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Five of the Best Books by Ian Buruma

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Last week, The New York Review of Books hired Ian Buruma, 65, to be its new editor, taking over the role of the late Robert B. Silvers, who died in March at age 87. The NYRB has been fiercely independent and a valuable outlet for strongly worded and rigorously presented cultural criticism and political commentary since it was founded in 1963. While Silvers was widely praised for putting his writers ahead of his own ego — he expressed no ambition to be a writer himself — Buruma is a widely published journalist, historian and author of more than a dozen books. Born in the Netherlands and educated, in part, in Japan, Buruma is an intriguing choice to lead what is arguably the English-speaking world’s most elite magazine of ideas. The following is a short reading list highlighting several of Buruma’s most influential books, which underscore his most admirable quality as a writer: his evenhandedness as an interlocutor between the east and west, past and present, and political right and left.

Murder in Amsterdam

The author’s most widely praised and read book offers an account of the murder of Dutch provocateur Theo van Gogh on the street in Amsterdam. The killer said it was an act in defense of Islam, which the filmmaker had insulted in his film Submission, made with Somali-Dutch politician Ayaan Hirsi Ali, in which Koranic verses were displayed on the bodies of nude women. Buruma treads a difficult tightrope, offering an even-handed account of the ambiguities that asks whether religious and social tolerance extends to those who are willing to push to the extremes, where each side believes its version of the truth is absolute and purest. The book won the Los Angeles Times Book Prize for the Best Current Interest Book of 2006 and is just as relevant today as when it was published


With Brexit looming, this book, originally published just prior to the turn of the millennium, is worth revisiting for its portrait of the historical relationship between the UK and the continent of Europe. It is a strong reminder that the UK, which has been an economic refuge for many continental Europeans throughout history, such as Voltaire (whose own writings on England provide the title) and as recently as the past economic recession. Buruma makes the point that England long had a dualistic personality, both simultaneously inclusive and exclusive, tolerant and intolerant — home to, at one point, both Karl Marx and Queen Victoria. The book ends with a prescient chapter on the UK’s love-hate relationship with the European Union.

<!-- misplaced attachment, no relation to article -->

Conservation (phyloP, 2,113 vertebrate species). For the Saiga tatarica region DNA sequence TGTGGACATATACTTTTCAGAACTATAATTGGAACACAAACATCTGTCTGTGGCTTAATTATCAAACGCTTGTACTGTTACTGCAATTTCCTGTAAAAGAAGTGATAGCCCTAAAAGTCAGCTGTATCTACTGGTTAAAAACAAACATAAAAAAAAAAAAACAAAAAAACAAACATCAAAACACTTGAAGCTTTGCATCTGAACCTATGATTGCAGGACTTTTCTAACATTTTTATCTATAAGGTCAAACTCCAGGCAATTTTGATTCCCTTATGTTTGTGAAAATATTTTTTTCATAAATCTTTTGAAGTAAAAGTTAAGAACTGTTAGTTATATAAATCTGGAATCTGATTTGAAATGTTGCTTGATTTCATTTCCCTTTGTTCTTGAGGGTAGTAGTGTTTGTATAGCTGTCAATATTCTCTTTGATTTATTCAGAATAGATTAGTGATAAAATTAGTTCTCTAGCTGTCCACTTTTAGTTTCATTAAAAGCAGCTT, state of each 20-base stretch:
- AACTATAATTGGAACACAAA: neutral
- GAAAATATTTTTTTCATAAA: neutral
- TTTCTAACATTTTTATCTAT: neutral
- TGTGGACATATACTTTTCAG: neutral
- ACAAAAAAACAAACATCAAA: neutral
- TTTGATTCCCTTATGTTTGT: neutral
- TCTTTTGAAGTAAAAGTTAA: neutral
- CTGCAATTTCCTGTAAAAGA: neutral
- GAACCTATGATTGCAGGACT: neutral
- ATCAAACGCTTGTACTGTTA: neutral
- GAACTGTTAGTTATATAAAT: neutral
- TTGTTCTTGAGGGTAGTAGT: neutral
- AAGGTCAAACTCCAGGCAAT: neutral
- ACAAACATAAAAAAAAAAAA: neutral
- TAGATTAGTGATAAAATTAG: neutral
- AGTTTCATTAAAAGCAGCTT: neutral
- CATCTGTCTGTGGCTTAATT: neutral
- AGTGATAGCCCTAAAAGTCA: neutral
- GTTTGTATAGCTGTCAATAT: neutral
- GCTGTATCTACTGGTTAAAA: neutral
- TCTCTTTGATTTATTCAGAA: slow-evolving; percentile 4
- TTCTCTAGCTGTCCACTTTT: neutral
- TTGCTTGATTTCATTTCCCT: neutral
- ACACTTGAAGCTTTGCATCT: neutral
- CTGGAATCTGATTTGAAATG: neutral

The China Lover

Buruma has also tried his hand at fiction writing, having written two novels. This, the better known of the two, is a fictionalized account of the life and career of Yoshiko Yamaguchi, a real-life historical celebrity figure in Japan. A trio of male narrators each reflect on a distinct time-period in Yamaguchi’s life: the World War-era, when she starred in Chinese films, was imprisoned, and later returned to Japan; the 1950s, when her star again rose at home and she married Japanese-American sculptor Isamu Noguchi; and then later, her life as a politically active television presenter, a path which eventually led her to serve in parliament. Buruma’s thorough knowledge of the period makes for a vivid and detailed account of the period.

Year Zero

The post-World War II era is a frequent topic of Buruma’s and a personal passion. Subtitled, “A History of 1945,” the book uses eye-witness accounts and personal narratives to paint a portrait of how people in Asia and Europe struggled with the perverse idea that there could be a “return to normality,” following such intense and horrifying bloodletting. The book’s focus is the behavior of the survivors and how they acted out in response to occupation by North American and Western European forces, from sexual antics to suffering from starvation, from wild acts of revenge to coping with those returning from the war, whether former prisoners or soldiers. As always, Buruma is an expert at demonstrating how the past is prologue.

Theatre Of Cruelty

Buruma has long been a contributor to The New York Review of Books and this collection, published by the literary journal’s eponymous book imprint, brings together a collection of 28 essays and reviews from 1987-2013. Traditionally, the NYRB has not been as tied to the news cycle as other publications and with its penchant for providing adequate context for its longer think pieces, the journal gives its writers room to make numerous connections among many seemingly disparate subjects. This collection offers ample evidence that Buruma is a highly adept writer in the NYRB style and provides a good introduction to Buruma’s eclectic range of interests and passions, which touch on everything from 20th century European and Asian history, to contemporary theater, art and film.

American journalist, editor, traveler, and believer in the power of books to change the world.